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7 Unexpected Benefits of Being a SCORE Volunteer
by Jeanne Rossomme
June 13, 2024
Senior woman business expert offers business mentoring to a younger man

In honor of National Volunteer Month, we’re proud to feature a blog from one of our dedicated SCORE volunteers, Jeanne Rossomme.

I moved to the Washington DC area from Miami, FL in 2003 with my husband and three small but very active boys, ages 3, 5, and 8. I had just left an academic studies program and was trying to figure out my next career steps. While I was very excited to be in a vibrant metropolitan area, I had no friends, family, or professional connections.  I was thinking about starting my own business to gain independence and flexibility.  But other than that vague goal, I had no idea where to start.  I had heard of SCORE, and the SCORE DC chapter immediately embraced me and put me to work teaching the local marketing workshops and mentoring clients.

Since 2003, I have had various roles within SCORE, speaking at conferences, writing for this blog, helping with small business research, and many others. 

But the term “volunteer” somehow seems wrong, as I have been more the receiver than the giver in many ways:

  1. Lots of learning.  Even though I was officially the “expert” teaching various SCORE marketing workshops and advising individual clients, in every class I learned something new.  Entrepreneurs told me of new apps and software; and most importantly, what worked or didn’t, given a rapidly changing marketing landscape. SCORE created an environment where we all “passed it on.”
  2. Being there at the birth.  One of the great honors and pleasures in working with entrepreneurs is seeing the light come on and the pieces come together: a musician or artist being able to get paid for his or her creativity and talent, a brilliant tech person who could envision how to disrupt an industry, or someone who wanted to just leave a stifling big business or government job.
  3. A great network of fellow business owners.  Whether they are other SCORE mentors, people in workshops, or just others I have met along the way, I find I have an amazing group that I can go to for questions or advice.  For example, I was working with a client recently and needed to understand the dynamics of a new industry.  I could reach out to my network, and get the wisdom of people who had deep experience and were willing to share those insights to help.
  4. Vetted vendors.  Via my SCORE network, I can get a great list of suggestions when I need vendors, such as SEO experts, graphic designers, accountants, etc.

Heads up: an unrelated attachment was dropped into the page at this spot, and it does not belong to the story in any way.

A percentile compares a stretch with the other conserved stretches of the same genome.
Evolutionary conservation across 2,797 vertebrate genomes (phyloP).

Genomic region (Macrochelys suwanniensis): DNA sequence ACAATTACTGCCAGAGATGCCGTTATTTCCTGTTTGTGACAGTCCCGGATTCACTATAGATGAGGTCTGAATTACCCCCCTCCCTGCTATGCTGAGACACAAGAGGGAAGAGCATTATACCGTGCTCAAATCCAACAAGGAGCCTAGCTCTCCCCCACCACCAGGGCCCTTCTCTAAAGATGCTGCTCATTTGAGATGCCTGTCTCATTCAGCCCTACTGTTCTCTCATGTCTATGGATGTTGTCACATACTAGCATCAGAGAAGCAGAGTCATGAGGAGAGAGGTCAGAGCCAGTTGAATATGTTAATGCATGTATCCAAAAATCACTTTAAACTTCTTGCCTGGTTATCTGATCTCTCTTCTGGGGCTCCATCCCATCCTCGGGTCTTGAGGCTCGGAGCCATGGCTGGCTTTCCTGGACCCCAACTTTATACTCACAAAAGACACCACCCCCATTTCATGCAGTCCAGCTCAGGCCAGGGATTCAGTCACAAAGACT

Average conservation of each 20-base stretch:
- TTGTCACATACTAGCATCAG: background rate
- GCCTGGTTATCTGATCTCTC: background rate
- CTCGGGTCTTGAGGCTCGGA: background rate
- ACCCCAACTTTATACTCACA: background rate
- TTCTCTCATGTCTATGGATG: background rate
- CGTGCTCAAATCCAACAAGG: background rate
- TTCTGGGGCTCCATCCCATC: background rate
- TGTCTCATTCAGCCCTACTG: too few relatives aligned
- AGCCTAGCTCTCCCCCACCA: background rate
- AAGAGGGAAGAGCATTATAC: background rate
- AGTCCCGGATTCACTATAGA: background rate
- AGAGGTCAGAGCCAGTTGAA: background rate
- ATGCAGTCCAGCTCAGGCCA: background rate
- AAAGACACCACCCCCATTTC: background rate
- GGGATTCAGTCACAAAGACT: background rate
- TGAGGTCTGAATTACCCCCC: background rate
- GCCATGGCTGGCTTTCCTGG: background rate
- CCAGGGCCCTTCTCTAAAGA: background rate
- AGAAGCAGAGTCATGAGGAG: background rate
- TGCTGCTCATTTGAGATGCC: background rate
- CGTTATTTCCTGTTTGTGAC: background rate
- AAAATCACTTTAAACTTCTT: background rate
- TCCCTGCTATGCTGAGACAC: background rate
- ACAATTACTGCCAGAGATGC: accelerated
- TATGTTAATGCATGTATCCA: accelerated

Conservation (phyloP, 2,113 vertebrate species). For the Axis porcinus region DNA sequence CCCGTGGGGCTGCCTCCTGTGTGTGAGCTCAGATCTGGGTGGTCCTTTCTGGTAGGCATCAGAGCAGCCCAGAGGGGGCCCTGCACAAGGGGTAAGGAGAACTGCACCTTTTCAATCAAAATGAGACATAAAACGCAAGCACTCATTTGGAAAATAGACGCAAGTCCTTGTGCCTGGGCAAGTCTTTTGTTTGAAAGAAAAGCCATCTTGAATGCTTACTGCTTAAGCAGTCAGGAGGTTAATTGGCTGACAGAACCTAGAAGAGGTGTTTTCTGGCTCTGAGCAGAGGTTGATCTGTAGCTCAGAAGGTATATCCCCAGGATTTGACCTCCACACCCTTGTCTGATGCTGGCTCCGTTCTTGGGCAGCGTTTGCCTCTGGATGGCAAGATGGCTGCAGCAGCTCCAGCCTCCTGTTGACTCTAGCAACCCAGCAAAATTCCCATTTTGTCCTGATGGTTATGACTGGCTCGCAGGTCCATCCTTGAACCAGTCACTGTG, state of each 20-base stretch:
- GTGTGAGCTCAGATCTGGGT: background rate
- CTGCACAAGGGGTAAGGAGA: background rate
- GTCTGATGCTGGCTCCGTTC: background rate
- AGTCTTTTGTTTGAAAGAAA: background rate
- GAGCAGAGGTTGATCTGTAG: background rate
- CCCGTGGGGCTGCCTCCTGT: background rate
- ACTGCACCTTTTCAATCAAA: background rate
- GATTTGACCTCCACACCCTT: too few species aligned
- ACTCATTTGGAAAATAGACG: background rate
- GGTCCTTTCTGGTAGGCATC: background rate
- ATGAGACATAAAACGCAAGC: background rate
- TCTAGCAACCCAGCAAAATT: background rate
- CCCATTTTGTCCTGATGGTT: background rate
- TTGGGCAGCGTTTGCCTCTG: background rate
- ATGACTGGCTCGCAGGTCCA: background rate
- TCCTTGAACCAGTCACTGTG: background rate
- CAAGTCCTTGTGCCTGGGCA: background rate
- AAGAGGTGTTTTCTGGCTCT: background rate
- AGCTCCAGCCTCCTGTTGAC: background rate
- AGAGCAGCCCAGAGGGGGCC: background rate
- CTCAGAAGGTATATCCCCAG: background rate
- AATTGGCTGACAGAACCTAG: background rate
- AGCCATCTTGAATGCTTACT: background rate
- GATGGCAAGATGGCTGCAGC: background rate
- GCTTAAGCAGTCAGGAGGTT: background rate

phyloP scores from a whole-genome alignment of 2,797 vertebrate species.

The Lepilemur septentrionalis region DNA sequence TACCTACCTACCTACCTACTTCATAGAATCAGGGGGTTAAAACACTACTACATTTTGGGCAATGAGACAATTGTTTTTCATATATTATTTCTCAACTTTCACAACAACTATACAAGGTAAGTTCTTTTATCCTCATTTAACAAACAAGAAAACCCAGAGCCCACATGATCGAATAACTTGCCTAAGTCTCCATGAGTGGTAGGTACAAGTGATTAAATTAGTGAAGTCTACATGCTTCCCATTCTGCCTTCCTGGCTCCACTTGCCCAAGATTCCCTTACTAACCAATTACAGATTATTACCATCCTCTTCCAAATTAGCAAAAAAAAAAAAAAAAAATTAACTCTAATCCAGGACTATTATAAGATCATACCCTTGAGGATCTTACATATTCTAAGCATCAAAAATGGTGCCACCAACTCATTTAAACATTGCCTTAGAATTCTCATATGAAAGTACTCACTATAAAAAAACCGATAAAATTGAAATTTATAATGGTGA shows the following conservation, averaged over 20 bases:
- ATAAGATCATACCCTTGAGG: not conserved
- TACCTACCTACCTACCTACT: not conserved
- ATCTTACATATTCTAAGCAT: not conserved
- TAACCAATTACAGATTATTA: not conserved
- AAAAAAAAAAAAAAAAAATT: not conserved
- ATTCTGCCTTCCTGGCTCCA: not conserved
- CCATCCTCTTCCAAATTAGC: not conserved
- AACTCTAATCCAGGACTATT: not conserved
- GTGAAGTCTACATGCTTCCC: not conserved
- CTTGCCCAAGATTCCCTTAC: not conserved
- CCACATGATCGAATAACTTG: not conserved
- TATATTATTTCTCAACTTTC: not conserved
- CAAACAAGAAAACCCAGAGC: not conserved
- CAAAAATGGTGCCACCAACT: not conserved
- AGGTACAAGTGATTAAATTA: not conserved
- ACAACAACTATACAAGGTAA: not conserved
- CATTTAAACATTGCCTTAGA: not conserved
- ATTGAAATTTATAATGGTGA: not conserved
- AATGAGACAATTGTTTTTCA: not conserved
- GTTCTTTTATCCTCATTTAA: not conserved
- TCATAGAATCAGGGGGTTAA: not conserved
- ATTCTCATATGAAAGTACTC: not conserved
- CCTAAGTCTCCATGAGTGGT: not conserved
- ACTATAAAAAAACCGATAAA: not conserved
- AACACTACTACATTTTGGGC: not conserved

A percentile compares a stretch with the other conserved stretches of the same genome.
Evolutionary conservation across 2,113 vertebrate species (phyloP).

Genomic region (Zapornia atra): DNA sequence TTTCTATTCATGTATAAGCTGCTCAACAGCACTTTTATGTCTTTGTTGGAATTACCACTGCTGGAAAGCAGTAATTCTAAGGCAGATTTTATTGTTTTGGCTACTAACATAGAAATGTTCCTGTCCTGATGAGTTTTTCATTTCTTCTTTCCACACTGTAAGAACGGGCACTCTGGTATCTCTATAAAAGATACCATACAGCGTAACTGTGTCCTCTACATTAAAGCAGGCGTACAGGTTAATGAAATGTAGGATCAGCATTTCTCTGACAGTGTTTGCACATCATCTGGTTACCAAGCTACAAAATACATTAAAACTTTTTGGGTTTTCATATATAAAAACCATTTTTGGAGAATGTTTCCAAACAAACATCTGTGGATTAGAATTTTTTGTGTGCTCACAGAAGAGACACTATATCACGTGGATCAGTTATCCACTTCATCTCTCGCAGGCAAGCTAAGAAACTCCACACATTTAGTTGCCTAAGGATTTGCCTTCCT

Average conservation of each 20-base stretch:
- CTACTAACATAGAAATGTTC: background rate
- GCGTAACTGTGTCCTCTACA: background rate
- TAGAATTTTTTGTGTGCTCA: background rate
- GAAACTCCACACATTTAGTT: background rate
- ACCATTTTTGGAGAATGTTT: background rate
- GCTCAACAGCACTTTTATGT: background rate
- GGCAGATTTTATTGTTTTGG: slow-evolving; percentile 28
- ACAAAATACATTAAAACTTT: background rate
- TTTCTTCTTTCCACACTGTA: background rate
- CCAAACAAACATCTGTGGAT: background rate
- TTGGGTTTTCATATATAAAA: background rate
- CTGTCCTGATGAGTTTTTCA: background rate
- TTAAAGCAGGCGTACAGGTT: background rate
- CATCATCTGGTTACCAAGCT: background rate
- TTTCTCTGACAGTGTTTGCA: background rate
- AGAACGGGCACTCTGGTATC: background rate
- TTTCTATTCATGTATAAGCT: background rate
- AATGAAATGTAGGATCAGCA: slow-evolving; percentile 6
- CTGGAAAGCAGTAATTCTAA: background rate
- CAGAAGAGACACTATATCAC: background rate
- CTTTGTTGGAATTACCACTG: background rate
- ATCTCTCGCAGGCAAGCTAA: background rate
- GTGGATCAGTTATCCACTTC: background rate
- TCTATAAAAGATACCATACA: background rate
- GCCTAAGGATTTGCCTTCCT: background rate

5. Grounded picture of Small Business USA.  I have a better feeling for the real struggles and triumphs of small businesses.  Even though small businesses make up over 98% of all companies in the US, politicians, and media often do not report the whole picture.  Working with SCORE, I have seen the grassroots impact of important policies, such as new laws, access to loans, employee healthcare availability, etc. 
  6. Part of my community.  I feel more connected with different parts of my community.  For example, for some months I was a SCORE mentor in a neighborhood filled with new immigrant entrepreneurs.  Another time I was asked to speak at a conference in an enterprise zone in DC.  Those experiences help me connect with different areas and different groups who all shared the same entrepreneurial goals.
  7. Spirit of helping and growth.  I am always humbled by the number of new business owners that created an adjoining non-profit to give back to the community.  Or who bake in employment and internships to give employment to others.  I feel lucky indeed to be part of this optimistic spirit and openness.

If you’re looking for a truly rewarding volunteering experience, think about becoming a SCORE volunteer.

About the author
Jeanne Rossomme

Jeanne uses her 20 years of marketing know-how to help small business owners reach their goals. Before becoming an entrepreneur, she held a variety of marketing positions with DuPont and General Electric. Jeanne regularly hosts online webinars and workshops in both English and Spanish.

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Funded, in part, through a Cooperative Agreement with the U.S. Small Business Administration. All opinions, and/or recommendations expressed herein are those of the author(s) and do not necessarily reflect the views of the SBA.

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